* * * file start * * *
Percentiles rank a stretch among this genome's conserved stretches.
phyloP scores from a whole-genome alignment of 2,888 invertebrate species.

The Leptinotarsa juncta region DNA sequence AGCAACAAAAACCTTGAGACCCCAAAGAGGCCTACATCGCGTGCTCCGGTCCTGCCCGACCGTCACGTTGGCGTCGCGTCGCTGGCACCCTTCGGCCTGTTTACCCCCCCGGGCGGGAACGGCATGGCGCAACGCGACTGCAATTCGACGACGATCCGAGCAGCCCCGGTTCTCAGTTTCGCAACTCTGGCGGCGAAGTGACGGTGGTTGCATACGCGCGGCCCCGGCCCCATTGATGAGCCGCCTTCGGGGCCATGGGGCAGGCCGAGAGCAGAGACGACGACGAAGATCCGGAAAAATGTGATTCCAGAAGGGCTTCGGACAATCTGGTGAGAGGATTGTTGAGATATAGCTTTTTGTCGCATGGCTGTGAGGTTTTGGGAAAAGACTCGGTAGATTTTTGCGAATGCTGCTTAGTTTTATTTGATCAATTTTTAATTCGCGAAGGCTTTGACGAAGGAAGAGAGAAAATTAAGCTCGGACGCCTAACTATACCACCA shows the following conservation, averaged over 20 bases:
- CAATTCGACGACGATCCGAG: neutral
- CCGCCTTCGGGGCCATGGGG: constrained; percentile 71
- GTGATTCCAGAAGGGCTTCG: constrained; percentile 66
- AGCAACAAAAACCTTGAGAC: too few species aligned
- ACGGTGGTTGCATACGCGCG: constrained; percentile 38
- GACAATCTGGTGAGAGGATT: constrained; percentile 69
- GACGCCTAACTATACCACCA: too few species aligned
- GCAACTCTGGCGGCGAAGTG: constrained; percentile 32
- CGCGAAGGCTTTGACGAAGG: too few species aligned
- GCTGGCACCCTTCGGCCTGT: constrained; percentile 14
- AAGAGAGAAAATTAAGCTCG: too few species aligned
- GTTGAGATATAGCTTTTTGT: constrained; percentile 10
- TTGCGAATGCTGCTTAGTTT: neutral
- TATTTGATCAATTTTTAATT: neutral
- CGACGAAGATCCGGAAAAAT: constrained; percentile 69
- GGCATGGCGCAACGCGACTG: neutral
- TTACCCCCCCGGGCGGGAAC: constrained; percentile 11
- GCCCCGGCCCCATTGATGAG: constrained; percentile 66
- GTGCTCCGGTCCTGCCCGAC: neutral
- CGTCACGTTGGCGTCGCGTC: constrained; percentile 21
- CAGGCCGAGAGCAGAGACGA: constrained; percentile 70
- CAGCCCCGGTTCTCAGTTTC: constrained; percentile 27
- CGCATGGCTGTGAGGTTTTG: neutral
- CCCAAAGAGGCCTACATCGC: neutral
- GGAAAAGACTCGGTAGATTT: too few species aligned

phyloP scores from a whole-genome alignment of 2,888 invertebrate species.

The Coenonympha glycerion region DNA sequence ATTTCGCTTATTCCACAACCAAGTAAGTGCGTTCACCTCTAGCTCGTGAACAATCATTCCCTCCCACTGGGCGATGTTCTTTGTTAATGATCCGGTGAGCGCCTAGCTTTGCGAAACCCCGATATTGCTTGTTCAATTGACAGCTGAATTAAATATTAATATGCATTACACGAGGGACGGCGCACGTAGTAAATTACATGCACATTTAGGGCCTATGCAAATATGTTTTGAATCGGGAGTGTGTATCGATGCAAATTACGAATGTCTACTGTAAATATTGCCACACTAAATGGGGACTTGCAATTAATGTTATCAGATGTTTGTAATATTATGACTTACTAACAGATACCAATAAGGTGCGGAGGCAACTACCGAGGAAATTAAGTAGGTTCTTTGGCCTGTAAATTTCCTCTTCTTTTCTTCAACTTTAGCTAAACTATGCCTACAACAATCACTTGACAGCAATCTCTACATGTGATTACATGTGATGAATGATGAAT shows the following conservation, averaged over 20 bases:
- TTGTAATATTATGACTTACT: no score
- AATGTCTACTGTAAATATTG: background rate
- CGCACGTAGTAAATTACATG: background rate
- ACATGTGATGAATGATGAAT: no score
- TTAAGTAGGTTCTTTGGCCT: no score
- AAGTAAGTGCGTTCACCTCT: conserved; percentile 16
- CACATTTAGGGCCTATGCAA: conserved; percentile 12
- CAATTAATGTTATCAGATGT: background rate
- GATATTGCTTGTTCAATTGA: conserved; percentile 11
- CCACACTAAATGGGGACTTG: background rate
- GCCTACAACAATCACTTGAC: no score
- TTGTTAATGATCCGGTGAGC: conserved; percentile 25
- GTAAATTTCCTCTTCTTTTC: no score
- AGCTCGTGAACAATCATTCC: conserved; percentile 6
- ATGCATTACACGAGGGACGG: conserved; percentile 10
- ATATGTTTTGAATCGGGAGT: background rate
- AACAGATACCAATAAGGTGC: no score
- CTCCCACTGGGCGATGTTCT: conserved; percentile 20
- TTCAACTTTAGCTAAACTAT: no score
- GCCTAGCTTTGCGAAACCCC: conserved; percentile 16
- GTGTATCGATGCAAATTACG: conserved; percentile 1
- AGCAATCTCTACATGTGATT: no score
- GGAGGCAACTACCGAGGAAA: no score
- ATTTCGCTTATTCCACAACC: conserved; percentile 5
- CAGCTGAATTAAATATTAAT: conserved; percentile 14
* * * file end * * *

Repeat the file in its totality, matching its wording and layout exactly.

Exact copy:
Percentiles rank a stretch among this genome's conserved stretches.
phyloP scores from a whole-genome alignment of 2,888 invertebrate species.

The Leptinotarsa juncta region DNA sequence AGCAACAAAAACCTTGAGACCCCAAAGAGGCCTACATCGCGTGCTCCGGTCCTGCCCGACCGTCACGTTGGCGTCGCGTCGCTGGCACCCTTCGGCCTGTTTACCCCCCCGGGCGGGAACGGCATGGCGCAACGCGACTGCAATTCGACGACGATCCGAGCAGCCCCGGTTCTCAGTTTCGCAACTCTGGCGGCGAAGTGACGGTGGTTGCATACGCGCGGCCCCGGCCCCATTGATGAGCCGCCTTCGGGGCCATGGGGCAGGCCGAGAGCAGAGACGACGACGAAGATCCGGAAAAATGTGATTCCAGAAGGGCTTCGGACAATCTGGTGAGAGGATTGTTGAGATATAGCTTTTTGTCGCATGGCTGTGAGGTTTTGGGAAAAGACTCGGTAGATTTTTGCGAATGCTGCTTAGTTTTATTTGATCAATTTTTAATTCGCGAAGGCTTTGACGAAGGAAGAGAGAAAATTAAGCTCGGACGCCTAACTATACCACCA shows the following conservation, averaged over 20 bases:
- CAATTCGACGACGATCCGAG: neutral
- CCGCCTTCGGGGCCATGGGG: constrained; percentile 71
- GTGATTCCAGAAGGGCTTCG: constrained; percentile 66
- AGCAACAAAAACCTTGAGAC: too few species aligned
- ACGGTGGTTGCATACGCGCG: constrained; percentile 38
- GACAATCTGGTGAGAGGATT: constrained; percentile 69
- GACGCCTAACTATACCACCA: too few species aligned
- GCAACTCTGGCGGCGAAGTG: constrained; percentile 32
- CGCGAAGGCTTTGACGAAGG: too few species aligned
- GCTGGCACCCTTCGGCCTGT: constrained; percentile 14
- AAGAGAGAAAATTAAGCTCG: too few species aligned
- GTTGAGATATAGCTTTTTGT: constrained; percentile 10
- TTGCGAATGCTGCTTAGTTT: neutral
- TATTTGATCAATTTTTAATT: neutral
- CGACGAAGATCCGGAAAAAT: constrained; percentile 69
- GGCATGGCGCAACGCGACTG: neutral
- TTACCCCCCCGGGCGGGAAC: constrained; percentile 11
- GCCCCGGCCCCATTGATGAG: constrained; percentile 66
- GTGCTCCGGTCCTGCCCGAC: neutral
- CGTCACGTTGGCGTCGCGTC: constrained; percentile 21
- CAGGCCGAGAGCAGAGACGA: constrained; percentile 70
- CAGCCCCGGTTCTCAGTTTC: constrained; percentile 27
- CGCATGGCTGTGAGGTTTTG: neutral
- CCCAAAGAGGCCTACATCGC: neutral
- GGAAAAGACTCGGTAGATTT: too few species aligned

phyloP scores from a whole-genome alignment of 2,888 invertebrate species.

The Coenonympha glycerion region DNA sequence ATTTCGCTTATTCCACAACCAAGTAAGTGCGTTCACCTCTAGCTCGTGAACAATCATTCCCTCCCACTGGGCGATGTTCTTTGTTAATGATCCGGTGAGCGCCTAGCTTTGCGAAACCCCGATATTGCTTGTTCAATTGACAGCTGAATTAAATATTAATATGCATTACACGAGGGACGGCGCACGTAGTAAATTACATGCACATTTAGGGCCTATGCAAATATGTTTTGAATCGGGAGTGTGTATCGATGCAAATTACGAATGTCTACTGTAAATATTGCCACACTAAATGGGGACTTGCAATTAATGTTATCAGATGTTTGTAATATTATGACTTACTAACAGATACCAATAAGGTGCGGAGGCAACTACCGAGGAAATTAAGTAGGTTCTTTGGCCTGTAAATTTCCTCTTCTTTTCTTCAACTTTAGCTAAACTATGCCTACAACAATCACTTGACAGCAATCTCTACATGTGATTACATGTGATGAATGATGAAT shows the following conservation, averaged over 20 bases:
- TTGTAATATTATGACTTACT: no score
- AATGTCTACTGTAAATATTG: background rate
- CGCACGTAGTAAATTACATG: background rate
- ACATGTGATGAATGATGAAT: no score
- TTAAGTAGGTTCTTTGGCCT: no score
- AAGTAAGTGCGTTCACCTCT: conserved; percentile 16
- CACATTTAGGGCCTATGCAA: conserved; percentile 12
- CAATTAATGTTATCAGATGT: background rate
- GATATTGCTTGTTCAATTGA: conserved; percentile 11
- CCACACTAAATGGGGACTTG: background rate
- GCCTACAACAATCACTTGAC: no score
- TTGTTAATGATCCGGTGAGC: conserved; percentile 25
- GTAAATTTCCTCTTCTTTTC: no score
- AGCTCGTGAACAATCATTCC: conserved; percentile 6
- ATGCATTACACGAGGGACGG: conserved; percentile 10
- ATATGTTTTGAATCGGGAGT: background rate
- AACAGATACCAATAAGGTGC: no score
- CTCCCACTGGGCGATGTTCT: conserved; percentile 20
- TTCAACTTTAGCTAAACTAT: no score
- GCCTAGCTTTGCGAAACCCC: conserved; percentile 16
- GTGTATCGATGCAAATTACG: conserved; percentile 1
- AGCAATCTCTACATGTGATT: no score
- GGAGGCAACTACCGAGGAAA: no score
- ATTTCGCTTATTCCACAACC: conserved; percentile 5
- CAGCTGAATTAAATATTAAT: conserved; percentile 14